Listen closely and you can hear the wild calling “Hey, remember me?” If you’ve been an indoor person for the past two years due to a certain pandemic, now’s the perfect time to scoop up your friends and family and head for the hills, forests, or deserts for a summer camping getaway. If you need to stock up first, you’re in luck: We’ve found great deals on some of our favorite WIRED-tested camping gear.
The WIRED Gear team tests products year-round. We sorted through hundreds of thousands of deals by hand to make these picks.
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Despite what people say, discomfort doesn’t have to be part of camping. Check out our Best Tents, Best Camp Stoves, and Hiking 101 guides for more recommendations to make this a summer to remember.
The Outward Padded Lawn Chair is my favorite lawn/camping chair on the market right now. Thanks to its generous padding, it’s more comfortable than any I’ve sat in recently. It’s also sturdy, has backpack straps so you can carry it hands-free, and weighs a not-too-bad 8 pounds and 4 ounces while holding up to 250 pounds. It lacks a cupholder, but that’s my only complaint.
I’ve already relaxed in a SingleNest several times this summer, and you can’t get a better hammock for the money. The build quality is impressive, and even though it weighs only a pound, it’ll hold up to 400 pounds. It’s also a great backyard hammock if you’ve got a pair of trees handy.
Recommended in my guide to Home Emergency Gear, the Divide+ Push solves a key problem of seldom-used electronics: Alkaline batteries (the most common type you probably have in your home) tend to corrode when left unused. With this Coleman, all you have to do is rotate a section to break the connection between the batteries and contact terminals before storing it away for the winter, and no more leaky batteries! It’s plenty bright at 50 lumens and can run for 330 hours on three D-cell batteries, although there’s a high-power mode at 425 lumens that’ll run for 30 hours.
REI’s house brand is one I often recommend to campers and hikers. It merges impressive specifications and above-average quality with low prices. Unless you’re willing to spend more than twice as much for a premium-market tent, the Half Dome will do everything you ask of it. It weighs a respectable but not super-lightweight 5 pounds, but it has two doors so nobody will have to climb over their tent mate to enter and exit.
This is our favorite lightweight family tent. The mostly mesh design is good for ventilation on hot summer days, and the double vestibules mean you get storage space for boots and other gear. We recommend you seam-seal the tent, which isn’t tricky to do.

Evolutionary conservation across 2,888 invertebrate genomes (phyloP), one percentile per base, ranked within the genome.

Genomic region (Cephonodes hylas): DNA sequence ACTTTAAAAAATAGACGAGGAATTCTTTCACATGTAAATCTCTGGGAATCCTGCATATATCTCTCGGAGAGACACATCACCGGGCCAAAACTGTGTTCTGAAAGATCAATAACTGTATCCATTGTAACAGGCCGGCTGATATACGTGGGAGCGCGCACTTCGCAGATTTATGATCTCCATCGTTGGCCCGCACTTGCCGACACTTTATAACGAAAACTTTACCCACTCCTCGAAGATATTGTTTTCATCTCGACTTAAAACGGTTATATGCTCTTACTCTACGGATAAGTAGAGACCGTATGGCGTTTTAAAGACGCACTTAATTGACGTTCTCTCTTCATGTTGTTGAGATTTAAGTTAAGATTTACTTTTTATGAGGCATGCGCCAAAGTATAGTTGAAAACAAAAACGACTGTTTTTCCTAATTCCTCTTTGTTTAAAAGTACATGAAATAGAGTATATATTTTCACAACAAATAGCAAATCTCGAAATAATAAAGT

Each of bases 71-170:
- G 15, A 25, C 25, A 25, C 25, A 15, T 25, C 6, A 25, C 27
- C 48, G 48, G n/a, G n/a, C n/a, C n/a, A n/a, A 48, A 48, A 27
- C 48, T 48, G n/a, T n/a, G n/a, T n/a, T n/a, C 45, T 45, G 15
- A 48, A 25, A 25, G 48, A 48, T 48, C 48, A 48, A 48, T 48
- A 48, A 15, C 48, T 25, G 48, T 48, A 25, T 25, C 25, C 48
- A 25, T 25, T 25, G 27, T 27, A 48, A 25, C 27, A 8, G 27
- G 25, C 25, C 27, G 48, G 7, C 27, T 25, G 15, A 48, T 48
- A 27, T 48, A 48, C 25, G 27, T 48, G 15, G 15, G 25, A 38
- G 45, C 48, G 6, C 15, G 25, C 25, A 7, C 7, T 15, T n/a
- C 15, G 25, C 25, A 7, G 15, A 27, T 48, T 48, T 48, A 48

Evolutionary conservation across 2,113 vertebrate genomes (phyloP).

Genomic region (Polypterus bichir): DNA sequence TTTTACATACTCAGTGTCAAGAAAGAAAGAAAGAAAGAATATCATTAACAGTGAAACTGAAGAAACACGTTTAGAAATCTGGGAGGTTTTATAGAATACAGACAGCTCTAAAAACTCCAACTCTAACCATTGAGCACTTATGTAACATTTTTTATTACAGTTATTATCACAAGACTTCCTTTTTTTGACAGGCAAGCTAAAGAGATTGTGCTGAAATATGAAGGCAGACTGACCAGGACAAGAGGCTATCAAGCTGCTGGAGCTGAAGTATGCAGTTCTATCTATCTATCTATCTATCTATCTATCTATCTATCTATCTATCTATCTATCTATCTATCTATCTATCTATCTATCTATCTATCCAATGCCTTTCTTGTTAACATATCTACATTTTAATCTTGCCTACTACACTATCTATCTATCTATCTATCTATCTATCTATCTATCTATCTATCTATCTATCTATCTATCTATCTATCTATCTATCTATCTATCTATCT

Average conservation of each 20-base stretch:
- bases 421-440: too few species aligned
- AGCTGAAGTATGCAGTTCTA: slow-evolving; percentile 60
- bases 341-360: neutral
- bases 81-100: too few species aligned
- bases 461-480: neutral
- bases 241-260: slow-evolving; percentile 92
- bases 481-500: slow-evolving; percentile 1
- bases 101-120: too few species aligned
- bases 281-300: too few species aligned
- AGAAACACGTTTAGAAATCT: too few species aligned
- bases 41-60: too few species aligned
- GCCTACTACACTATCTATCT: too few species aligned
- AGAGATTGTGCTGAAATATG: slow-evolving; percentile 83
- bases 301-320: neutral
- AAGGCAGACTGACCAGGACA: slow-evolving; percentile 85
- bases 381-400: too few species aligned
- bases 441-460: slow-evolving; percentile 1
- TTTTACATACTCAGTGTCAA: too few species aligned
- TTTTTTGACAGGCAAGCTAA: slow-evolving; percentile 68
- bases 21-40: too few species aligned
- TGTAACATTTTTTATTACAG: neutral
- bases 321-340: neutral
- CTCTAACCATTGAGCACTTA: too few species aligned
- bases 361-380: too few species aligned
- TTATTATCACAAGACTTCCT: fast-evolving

Fire pit availability at campgrounds can be spotty, confusing, inconsistent, or downright impossible. And as primal as it can be, a plain ol’ stacked-wood campfire uses a lot of wood. Consider an upgrade to a stainless steel fire pit, like the Solo Stove Yukon (7/10, WIRED Recommends). It funnels air so the fire burns more efficiently, meaning fewer runs to gather dead wood. This deal is also available directly from Solo Stove, and smaller versions are on sale here.
For camp tasks when your hands are full, like setting up a tent at night, it’s easier to don a headlamp than to try and juggle a lantern or flashlight. The Spot 350’s three AAA batteries last for up to 200 hours on the lowest light setting, and it has an IPX8 waterproof rating. You can shine up to 350 lumens when you need a powerful burst of light too.
The Instinct Solar (8/10, WIRED Recommends) is a backcountry watch that can help you find your way back to your campsite (hooray, GPS!). It has the usual Garmin features, like an altimeter and barometer—and the best part? It can recharge itself via the power of the sun, which helps extend its life between trips to the charger.
We love the LifeStraw filter, a tube-shaped straw that lets you drink clean water from rivers and lakes without fear. We haven’t tried the company’s bottle version yet. It performs the same function but lets you carry the water around (with a built-in carabiner and straw too).
You’ll find this jacket in our Hiking 101 guide. Puffy jackets like this are great midlayers and can run very warm. They’re a good option if you’re camping in cooler areas (or if you just want to snag it now for the winter).